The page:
CLEVELAND — The intraparty insurgency to block Donald Trump from receiving the Republican nomination at next week's convention suffered a crippling blow late Thursday.

The convention rules committee, a panel of 112 GOP convention delegates, defeated a key proposal to amend party rules that could have paved the way for delegates to oppose Trump's nomination on the convention floor.

The measure was carried by Kendal Unruh, a Colorado delegate and rules committee member who has led a group of rogue delegates known as "Free the Delegates."

Unruh's proposal would have changed party rules that bind delegates to the winner of their state's primary, and permitted them to vote their conscience. The amendment needed 28 votes to advance to the convention floor for a full vote of the delegates. It failed overwhelmingly on a voice vote, no tally was taken.

That would appear to close the door on delegates opposed to Trump. However, an outside political group, "Delegates Unbound," still plans to organize a rebellion of some sort on the convention floor. Their effort would appear to be a long shot.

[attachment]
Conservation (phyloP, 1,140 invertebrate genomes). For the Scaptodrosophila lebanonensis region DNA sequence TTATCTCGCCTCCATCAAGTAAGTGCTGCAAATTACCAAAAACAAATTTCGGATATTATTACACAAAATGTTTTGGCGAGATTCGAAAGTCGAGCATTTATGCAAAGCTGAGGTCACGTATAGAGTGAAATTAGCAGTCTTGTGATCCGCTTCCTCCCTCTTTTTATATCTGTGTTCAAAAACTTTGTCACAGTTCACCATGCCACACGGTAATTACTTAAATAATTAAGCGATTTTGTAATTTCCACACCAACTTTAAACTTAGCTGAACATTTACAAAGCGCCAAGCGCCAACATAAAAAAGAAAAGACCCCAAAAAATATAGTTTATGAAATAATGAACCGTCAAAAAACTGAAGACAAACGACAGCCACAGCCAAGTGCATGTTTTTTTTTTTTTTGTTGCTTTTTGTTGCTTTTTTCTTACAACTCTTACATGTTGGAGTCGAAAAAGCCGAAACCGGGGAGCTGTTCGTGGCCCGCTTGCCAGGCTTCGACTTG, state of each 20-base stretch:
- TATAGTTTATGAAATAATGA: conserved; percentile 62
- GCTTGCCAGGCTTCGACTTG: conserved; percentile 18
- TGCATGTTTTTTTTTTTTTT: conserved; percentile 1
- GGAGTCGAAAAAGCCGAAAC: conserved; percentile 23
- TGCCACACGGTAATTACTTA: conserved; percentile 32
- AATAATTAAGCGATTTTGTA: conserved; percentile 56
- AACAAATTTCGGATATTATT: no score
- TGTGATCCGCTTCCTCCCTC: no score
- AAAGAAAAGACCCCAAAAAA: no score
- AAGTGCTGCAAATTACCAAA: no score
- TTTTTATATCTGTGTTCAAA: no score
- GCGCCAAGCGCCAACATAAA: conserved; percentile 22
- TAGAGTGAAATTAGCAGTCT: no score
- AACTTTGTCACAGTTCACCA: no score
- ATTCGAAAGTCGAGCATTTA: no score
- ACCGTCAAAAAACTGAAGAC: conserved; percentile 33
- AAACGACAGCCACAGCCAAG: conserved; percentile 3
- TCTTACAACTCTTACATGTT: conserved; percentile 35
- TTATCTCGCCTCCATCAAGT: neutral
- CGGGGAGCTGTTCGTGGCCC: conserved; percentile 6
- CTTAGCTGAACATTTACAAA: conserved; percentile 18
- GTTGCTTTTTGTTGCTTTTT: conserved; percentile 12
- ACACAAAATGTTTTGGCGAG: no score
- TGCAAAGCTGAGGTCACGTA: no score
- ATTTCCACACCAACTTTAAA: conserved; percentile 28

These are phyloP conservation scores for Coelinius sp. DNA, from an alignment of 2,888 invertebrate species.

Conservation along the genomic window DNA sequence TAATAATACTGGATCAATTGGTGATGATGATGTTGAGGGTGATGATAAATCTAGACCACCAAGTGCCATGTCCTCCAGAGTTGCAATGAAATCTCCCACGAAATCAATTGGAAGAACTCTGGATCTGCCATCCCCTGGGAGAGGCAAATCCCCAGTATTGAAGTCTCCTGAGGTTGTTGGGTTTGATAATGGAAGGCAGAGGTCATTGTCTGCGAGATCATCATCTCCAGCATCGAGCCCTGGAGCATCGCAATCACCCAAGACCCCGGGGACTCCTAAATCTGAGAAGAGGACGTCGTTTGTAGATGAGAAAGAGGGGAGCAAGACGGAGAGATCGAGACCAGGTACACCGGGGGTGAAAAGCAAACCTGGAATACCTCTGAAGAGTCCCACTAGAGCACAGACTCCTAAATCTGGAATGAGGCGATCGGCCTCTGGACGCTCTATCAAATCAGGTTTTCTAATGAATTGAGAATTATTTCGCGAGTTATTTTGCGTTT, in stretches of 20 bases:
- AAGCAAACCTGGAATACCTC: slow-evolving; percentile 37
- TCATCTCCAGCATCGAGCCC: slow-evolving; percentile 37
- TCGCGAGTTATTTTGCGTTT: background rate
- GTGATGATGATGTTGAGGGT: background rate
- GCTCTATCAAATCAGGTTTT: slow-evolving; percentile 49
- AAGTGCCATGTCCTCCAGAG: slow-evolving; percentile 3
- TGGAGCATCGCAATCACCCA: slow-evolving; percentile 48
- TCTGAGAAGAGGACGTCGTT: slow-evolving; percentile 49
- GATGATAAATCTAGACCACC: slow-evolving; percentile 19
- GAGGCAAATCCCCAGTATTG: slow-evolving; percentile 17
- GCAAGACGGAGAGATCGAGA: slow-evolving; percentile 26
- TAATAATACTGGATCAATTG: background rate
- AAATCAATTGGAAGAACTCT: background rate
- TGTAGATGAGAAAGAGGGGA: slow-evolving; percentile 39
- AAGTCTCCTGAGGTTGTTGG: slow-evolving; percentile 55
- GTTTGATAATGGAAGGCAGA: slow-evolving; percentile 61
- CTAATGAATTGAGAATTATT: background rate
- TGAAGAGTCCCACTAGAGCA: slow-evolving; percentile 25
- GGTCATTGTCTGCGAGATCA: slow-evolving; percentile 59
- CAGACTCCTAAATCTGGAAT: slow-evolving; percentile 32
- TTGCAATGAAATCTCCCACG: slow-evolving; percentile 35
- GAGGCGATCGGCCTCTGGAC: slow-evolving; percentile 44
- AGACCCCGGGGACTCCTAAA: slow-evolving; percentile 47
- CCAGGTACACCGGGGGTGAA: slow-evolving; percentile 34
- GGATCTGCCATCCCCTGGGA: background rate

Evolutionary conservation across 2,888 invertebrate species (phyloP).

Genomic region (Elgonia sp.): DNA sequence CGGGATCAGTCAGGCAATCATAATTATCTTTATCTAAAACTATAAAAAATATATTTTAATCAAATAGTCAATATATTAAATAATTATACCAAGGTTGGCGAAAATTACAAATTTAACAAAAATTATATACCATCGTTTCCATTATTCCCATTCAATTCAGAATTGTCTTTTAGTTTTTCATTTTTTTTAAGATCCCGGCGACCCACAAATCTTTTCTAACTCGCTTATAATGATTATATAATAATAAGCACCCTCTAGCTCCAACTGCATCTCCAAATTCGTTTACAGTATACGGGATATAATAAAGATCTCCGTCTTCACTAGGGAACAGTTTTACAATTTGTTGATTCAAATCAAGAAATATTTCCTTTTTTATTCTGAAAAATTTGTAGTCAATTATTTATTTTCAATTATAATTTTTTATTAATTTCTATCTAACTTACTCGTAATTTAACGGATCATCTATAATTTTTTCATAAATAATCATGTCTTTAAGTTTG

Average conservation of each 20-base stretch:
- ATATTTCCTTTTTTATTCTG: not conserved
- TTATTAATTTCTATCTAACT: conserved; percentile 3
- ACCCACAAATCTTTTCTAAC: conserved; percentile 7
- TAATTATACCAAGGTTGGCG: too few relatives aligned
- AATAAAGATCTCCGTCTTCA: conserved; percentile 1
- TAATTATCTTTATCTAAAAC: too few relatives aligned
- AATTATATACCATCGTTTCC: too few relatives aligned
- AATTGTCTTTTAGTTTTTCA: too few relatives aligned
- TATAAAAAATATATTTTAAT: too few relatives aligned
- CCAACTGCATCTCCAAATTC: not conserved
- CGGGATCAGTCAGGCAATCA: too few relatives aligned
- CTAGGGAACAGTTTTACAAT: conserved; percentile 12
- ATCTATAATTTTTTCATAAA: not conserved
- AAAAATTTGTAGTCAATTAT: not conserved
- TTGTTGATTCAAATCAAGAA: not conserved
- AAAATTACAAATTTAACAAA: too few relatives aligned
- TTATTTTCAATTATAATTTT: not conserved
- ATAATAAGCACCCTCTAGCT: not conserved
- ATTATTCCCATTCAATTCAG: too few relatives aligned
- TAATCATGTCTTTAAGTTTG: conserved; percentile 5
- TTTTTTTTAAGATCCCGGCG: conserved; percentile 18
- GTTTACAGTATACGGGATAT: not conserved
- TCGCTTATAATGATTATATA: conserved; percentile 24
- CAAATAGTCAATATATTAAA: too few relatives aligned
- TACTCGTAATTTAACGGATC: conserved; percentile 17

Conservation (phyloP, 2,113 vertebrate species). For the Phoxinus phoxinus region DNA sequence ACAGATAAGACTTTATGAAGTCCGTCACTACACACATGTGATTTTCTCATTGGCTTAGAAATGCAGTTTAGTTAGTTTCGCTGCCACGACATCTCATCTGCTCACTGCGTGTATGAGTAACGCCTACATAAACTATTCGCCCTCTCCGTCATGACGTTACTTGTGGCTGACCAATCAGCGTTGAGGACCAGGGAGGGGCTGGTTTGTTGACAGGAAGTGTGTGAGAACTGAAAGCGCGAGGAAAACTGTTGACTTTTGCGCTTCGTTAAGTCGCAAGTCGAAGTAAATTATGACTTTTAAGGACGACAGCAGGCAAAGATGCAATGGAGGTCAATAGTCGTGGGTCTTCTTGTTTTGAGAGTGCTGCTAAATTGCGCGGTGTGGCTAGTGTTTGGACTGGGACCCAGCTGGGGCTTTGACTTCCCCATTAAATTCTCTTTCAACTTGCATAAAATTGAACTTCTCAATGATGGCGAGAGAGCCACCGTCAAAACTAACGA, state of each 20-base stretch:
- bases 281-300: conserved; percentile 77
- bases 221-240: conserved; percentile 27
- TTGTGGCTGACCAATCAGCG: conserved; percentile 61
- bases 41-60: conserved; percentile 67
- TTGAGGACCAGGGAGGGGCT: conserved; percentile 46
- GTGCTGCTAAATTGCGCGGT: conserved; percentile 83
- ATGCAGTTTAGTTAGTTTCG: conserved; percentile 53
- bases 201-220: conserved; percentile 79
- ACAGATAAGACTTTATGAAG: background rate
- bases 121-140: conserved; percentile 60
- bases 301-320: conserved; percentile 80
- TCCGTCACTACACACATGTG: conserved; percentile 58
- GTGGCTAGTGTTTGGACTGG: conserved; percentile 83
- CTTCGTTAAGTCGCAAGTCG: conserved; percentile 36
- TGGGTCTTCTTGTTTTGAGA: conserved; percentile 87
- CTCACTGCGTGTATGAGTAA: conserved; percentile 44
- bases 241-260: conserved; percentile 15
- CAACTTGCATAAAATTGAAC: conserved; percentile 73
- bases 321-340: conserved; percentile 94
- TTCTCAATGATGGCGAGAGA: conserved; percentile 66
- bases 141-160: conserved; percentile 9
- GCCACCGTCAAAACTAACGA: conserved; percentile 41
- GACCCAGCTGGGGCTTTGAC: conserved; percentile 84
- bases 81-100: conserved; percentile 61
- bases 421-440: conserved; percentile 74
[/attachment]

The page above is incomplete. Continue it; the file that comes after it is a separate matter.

Sen. Mike Lee, a delegate and rules committee member from Utah, supported the conscience clause and spoke after the vote about the danger of delegates relinquishing their power.

"A lot of the focus today has been, understandably, on expanding our party, and making its appeal broader — making those who feel excluded from it feel more included. And, that's important. We send the opposite signal every time we take our rules and we clamp down on our rules further, we make it less possible for delegates to exercise to have a voice in this process," Lee said.

The insurgency always had long odds. But it's been a source of distraction and concern for Republican National Committee leaders. Republican delegates in recent elections have been less enthused by their nominee. But not in recent memory has their been a rebellion that had to be put down.

With the failure of Unruh's conscience clause amendment, Trump would appear to be saved from a potentially embarrassing vote on the floor of his nominating convention.